Why young people need to learn about finance
There was an interesting statistic floating around at the end of 2017 that showed the ‘Bank of Mum and Dad’ had risen to become Australia’s fifth biggest lender with almost 30 per cent of Australian parents helping their children to buy a home, with parents loaning, on average, more than $64,000.
All parents want to help their kids, it’s simply a natural instinct. But what’s interesting, is that around the same time, the Reserve Bank of Australia’s Economics Research Department published a paper which stated very clearly that those young people who accessed finance from their folks, struggled with bills further down the track. The key findings of this research showed:
30 per cent of people who needed help from their parents to pay for a home deposit later found themselves in financial stress.
More than 15 per cent who received help from their parents later struggled to cover power bills, compared to 10 per cent of those who paid their deposit independently.
This research alone provides a good argument for why young people need to have a financial education.
Our ‘disconnection’ from money is a problem
It was easier to teach kids the value of the dollar when we all used cash – you could only spend what you actually had. But these days, we are ALL increasingly ‘disconnected’ from the money we spend: we swipe cards and pop pins, and it’s rare for someone to carry real paper money and coins around anymore.
Most people don’t give a second thought to putting a $15 lunch on the card a few times a week, or spending an extra $20 on magazines and snacks when they fill up the car with petrol, because they’re not actually handing over the cash – and then the monthly credit card bill or the bank statement arrives and perhaps then they can begin to see the financial drain. But believe it or not, because banks mostly provide access to online statements, many people don’t actually look at these – which can be a mistake – because errors do occur from time to time.
Our increasing ‘disassociation’ from money can be harmful, not just in terms of our over-spending, but particularly when it comes to facing up to big financial responsibilities.
Finance is complex
With all of these increasing ways to pay for the things we buy, finance has become more accessible, and also more complex. There are fees and charges a lot of people don’t understand, and while hopefully the current Royal Commission Inquiry will make many of these more transparent, there are basic concepts that need to be understood when it comes to financial arrangements like loans and mortgages.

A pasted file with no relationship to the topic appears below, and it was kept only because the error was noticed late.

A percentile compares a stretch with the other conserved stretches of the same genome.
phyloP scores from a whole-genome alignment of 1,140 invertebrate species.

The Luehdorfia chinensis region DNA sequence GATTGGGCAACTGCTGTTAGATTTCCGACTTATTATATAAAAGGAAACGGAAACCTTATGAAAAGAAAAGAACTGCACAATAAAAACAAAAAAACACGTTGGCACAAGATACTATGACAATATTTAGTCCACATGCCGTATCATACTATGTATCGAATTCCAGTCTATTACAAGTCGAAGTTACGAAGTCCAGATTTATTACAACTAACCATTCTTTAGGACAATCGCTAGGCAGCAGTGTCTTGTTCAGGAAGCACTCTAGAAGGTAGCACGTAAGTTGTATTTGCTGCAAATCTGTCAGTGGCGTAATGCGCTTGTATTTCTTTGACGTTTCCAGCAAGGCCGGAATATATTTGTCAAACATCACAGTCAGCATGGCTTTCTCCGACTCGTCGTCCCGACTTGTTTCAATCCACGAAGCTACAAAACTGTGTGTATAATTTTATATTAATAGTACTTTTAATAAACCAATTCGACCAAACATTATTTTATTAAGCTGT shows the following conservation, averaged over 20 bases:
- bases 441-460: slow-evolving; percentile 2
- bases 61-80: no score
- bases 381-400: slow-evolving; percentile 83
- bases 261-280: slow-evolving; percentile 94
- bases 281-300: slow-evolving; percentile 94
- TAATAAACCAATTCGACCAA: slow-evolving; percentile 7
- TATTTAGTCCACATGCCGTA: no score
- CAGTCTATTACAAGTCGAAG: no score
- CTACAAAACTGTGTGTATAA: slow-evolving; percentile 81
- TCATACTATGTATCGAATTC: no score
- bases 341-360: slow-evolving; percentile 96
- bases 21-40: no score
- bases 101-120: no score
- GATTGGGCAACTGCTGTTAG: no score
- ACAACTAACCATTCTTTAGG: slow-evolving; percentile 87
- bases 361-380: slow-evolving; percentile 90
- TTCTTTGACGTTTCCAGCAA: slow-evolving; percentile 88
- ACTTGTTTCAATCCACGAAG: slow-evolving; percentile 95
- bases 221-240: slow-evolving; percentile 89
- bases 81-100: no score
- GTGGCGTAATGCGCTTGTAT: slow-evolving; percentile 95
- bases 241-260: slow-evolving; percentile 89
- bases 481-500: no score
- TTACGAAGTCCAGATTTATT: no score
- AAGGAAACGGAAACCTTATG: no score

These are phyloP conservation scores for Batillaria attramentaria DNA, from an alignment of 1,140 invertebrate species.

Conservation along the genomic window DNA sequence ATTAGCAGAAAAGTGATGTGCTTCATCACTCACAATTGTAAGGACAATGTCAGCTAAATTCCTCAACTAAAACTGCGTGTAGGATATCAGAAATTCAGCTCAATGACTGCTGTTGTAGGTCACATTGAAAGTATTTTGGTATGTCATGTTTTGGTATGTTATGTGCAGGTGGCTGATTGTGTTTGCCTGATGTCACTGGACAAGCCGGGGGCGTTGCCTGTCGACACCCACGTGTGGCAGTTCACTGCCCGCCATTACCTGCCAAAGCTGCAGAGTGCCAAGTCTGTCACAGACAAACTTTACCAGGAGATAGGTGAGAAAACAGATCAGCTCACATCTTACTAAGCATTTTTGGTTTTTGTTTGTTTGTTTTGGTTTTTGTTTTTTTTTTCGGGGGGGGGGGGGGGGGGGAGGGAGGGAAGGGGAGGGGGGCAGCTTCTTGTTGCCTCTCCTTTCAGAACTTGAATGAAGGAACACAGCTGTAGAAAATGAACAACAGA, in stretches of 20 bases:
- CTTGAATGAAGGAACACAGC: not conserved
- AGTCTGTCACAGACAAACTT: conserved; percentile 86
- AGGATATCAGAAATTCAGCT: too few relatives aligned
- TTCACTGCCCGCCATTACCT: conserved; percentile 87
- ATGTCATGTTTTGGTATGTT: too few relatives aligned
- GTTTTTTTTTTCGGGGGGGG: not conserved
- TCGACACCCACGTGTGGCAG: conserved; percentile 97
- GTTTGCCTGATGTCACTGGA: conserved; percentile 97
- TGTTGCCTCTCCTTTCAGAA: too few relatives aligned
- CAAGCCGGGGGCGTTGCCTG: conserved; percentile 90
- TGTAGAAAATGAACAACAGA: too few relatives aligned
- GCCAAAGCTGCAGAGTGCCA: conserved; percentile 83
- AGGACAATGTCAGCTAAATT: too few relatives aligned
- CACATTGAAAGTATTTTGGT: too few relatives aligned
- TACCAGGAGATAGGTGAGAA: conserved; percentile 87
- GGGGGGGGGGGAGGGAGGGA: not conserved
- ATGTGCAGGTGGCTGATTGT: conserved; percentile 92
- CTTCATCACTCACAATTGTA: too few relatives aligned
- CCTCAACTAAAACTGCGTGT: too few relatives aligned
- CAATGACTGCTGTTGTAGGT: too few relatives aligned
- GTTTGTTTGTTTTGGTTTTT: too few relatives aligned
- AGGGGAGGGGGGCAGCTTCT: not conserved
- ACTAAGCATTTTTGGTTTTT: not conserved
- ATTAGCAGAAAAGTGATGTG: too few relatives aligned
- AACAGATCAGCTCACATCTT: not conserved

Similarly, personal finance, car loans, credit cards, hire-purchase schemes, rent-to-own – they all offer instant gratification, (long gone are the days of lay-by or saving up for a big purchase) but they can all very easily become malignant financial traps if the debt is not managed wisely.
The new credit reporting scheme
Australia has also now introduced the Comprehensive Credit Reporting (CCR) Scheme, also known as positive credit reporting. Prior to CCR, your credit rating only included ‘negative’ credit history, such as defaults, or a long, sustained history of late payments. Now, it includes all the payments you make on time, as well as current accounts you hold, what accounts have been opened and closed, and the date that you paid any default notices. It provides a track record of how well you meet your repayments and gives potential lenders a more ‘holistic’ picture of your financial management ability. This is a good thing – and an incentive to ensure that you pay your bills on time.
How to teach wise money management
Young people need to learn finance. They need to learn a deeper understanding of money – over and above personal budgeting – we need to teach them wise money management.
One of the easiest, and most effective ways to teach young people is to start a managed fund. Managed funds can be opened with as little as a couple of thousand dollars. They can be used to help young people learn the discipline of putting money away for the long term, to understand concepts like compound interest, market gains, the simple fact that markets are subject to ebb and flow, as well as the associated fees and charges and tax implications that come with saving and investing.
By helping young people to understand these basic financial principles early in life we set them up to thrive financially, to be astute with the money they work hard for, make wise spending choices, and to prepare for life’s unexpected (and sometimes expensive) twists and turns.
What’s more important though, is that we can save them from a lifetime of financial stress.
MoneyLink Financial Planning Pty Ltd is an Australian Financial Services Licence Holder. No:.247360
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